From: Ithaca,NY, USA
Joined: 12-20-2001


Message 154 of 164 (281814)
01-26-2006 6:31 PM
Reply to: Message 153 by Grizzly
01-26-2006 12:20 PM


Re: Discovery Institute vows the fight is not over...
While I agree that Irish Rockhound is not able to really breath fire by bacteria digesting his own to hydrogen gas or that Disney did not get the correct computer animation of a red winged flying dino in Fantasia, I feel somewhat compelled to comment on the religious reaction to Dover.

This past weekend the First Presbyterian Church in Ithaca
http://www.firstpresithaca.org/01_22_06.htm
had a sermon but while embracing creation ex nihilio the preacher, who formerly taught English in Kentucky REFUSED to show the CREATION side of ID. This is what is objectionable and it would be wrong for "science" to be no longer science by being negated by a religiously based Biblical Creationism of an equivalent theology that underlay what the preacher DID believe and think in.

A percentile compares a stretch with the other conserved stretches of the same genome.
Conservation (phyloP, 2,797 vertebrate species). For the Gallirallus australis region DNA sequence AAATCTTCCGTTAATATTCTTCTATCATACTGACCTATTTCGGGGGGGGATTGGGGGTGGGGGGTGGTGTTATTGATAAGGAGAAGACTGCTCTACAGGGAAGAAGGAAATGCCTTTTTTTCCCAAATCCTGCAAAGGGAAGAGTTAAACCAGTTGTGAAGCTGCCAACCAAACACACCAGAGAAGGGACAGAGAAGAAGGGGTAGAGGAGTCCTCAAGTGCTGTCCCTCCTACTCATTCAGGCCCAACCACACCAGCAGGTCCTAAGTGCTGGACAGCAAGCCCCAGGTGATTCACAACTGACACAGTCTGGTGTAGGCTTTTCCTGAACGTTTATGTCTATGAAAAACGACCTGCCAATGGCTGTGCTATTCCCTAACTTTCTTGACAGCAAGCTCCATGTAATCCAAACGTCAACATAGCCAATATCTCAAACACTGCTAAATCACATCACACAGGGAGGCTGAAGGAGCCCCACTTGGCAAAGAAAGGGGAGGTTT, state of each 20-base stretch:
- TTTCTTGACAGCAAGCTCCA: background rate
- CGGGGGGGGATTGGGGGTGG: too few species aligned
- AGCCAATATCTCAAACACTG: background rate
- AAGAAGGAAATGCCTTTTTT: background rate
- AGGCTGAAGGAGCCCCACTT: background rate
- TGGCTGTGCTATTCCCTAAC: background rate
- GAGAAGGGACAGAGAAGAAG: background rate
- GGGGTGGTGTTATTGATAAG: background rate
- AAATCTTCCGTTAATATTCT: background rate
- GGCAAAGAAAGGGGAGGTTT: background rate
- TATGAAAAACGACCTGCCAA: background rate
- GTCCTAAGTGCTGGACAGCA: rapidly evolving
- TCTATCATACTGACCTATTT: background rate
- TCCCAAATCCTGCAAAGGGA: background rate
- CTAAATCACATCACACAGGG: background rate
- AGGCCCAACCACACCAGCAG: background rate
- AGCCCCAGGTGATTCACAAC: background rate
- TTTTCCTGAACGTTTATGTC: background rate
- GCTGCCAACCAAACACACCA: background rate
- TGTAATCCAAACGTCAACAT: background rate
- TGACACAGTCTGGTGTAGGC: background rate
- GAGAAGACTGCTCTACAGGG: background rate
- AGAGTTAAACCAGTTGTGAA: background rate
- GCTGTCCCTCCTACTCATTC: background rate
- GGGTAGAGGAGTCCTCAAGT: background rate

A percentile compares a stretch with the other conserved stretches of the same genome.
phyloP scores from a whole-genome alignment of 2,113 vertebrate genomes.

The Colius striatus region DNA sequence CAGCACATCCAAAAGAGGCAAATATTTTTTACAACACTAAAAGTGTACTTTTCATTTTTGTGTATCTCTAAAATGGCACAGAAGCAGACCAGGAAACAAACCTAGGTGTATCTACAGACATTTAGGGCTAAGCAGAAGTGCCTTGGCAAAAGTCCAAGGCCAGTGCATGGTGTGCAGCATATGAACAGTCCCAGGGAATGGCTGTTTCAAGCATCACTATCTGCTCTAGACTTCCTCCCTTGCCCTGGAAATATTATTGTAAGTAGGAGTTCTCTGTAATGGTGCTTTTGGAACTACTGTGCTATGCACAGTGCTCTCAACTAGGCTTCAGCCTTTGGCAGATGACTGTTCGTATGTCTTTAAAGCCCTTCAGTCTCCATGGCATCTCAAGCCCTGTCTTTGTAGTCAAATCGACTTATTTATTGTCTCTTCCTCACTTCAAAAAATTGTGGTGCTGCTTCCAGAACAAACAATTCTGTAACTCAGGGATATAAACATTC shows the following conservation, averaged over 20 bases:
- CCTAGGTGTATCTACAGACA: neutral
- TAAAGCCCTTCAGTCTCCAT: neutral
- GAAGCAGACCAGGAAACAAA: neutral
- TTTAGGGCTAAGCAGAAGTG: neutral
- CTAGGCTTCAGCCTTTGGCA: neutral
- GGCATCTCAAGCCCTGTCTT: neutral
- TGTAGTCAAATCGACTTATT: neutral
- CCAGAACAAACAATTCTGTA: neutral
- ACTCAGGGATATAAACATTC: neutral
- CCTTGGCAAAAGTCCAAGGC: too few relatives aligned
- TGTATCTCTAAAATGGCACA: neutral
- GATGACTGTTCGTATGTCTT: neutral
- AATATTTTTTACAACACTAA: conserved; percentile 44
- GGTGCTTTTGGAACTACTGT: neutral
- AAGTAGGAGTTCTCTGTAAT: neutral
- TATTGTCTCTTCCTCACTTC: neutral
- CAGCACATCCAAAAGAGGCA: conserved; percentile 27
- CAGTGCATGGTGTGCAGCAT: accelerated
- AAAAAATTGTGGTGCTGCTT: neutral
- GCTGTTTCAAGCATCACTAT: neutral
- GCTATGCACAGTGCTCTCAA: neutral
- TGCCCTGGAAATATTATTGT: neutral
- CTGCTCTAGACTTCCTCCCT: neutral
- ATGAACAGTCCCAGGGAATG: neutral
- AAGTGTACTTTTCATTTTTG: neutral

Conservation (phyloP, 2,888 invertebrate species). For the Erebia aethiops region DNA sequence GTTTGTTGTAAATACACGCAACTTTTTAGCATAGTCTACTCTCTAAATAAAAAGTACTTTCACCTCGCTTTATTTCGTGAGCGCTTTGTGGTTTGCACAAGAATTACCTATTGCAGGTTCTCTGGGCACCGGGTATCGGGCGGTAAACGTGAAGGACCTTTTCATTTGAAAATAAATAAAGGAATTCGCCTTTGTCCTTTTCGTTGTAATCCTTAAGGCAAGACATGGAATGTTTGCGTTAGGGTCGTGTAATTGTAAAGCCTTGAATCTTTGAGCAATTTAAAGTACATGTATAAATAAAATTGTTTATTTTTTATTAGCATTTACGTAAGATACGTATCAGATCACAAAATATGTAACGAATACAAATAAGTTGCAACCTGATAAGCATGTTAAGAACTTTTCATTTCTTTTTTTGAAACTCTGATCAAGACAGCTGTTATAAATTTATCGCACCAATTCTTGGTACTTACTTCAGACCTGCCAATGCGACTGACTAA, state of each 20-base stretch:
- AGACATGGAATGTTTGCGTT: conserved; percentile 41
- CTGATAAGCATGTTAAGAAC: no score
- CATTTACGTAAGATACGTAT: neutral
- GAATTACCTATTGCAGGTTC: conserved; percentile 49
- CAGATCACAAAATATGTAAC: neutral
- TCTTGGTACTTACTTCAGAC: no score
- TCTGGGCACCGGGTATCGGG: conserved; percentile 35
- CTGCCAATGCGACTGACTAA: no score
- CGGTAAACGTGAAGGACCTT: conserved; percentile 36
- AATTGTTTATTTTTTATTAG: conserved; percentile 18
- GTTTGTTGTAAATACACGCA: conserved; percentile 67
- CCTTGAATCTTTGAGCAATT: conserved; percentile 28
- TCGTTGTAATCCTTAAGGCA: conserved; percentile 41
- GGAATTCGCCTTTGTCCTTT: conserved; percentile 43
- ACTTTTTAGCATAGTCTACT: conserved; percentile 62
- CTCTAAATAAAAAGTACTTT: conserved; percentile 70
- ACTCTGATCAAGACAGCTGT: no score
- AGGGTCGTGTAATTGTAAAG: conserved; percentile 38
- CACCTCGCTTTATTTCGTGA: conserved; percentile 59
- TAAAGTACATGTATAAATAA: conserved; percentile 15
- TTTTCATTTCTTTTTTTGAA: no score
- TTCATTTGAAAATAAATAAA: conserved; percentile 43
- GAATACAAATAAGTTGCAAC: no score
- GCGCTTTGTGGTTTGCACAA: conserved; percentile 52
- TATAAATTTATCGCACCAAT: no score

To me, and I have not failed to make known on EVC my frustrations with the intelligence woven throughout ID, ID simply will never CHANGE 'science' but I can not be as confident that science will not change to where ID is seen as a needed adjunct in the economic development. ID needs to show only, in my mind, how the combination of it with science is more profitable for science, even if the profit science"" was to find morally acceptable were only in increased popularization because of a more enlightened studentship. IR thinks however that ID HAD made US populations' people look less well read, but if the continued creationist frustration with secularly slanting mass psychology, in particular having to do with biology, is a theoretical problem of a lack of instruction (which I often "feel" it is) and not a problem with the process of discovery (past and to be future) it would be clarity and not confusion that ID must bring if it is to appear as strong nationally once again.

quote:
Intelligent design now has snuck up on us in the last ten or so years, courtesy of a think-tank on the West Coast, that suggests that science and evolution are inadequate or incompetent explanations; that the natural world and the origins of Creation could not have occurred or arisen without the help of an intelligent designer – an unnamed Creator.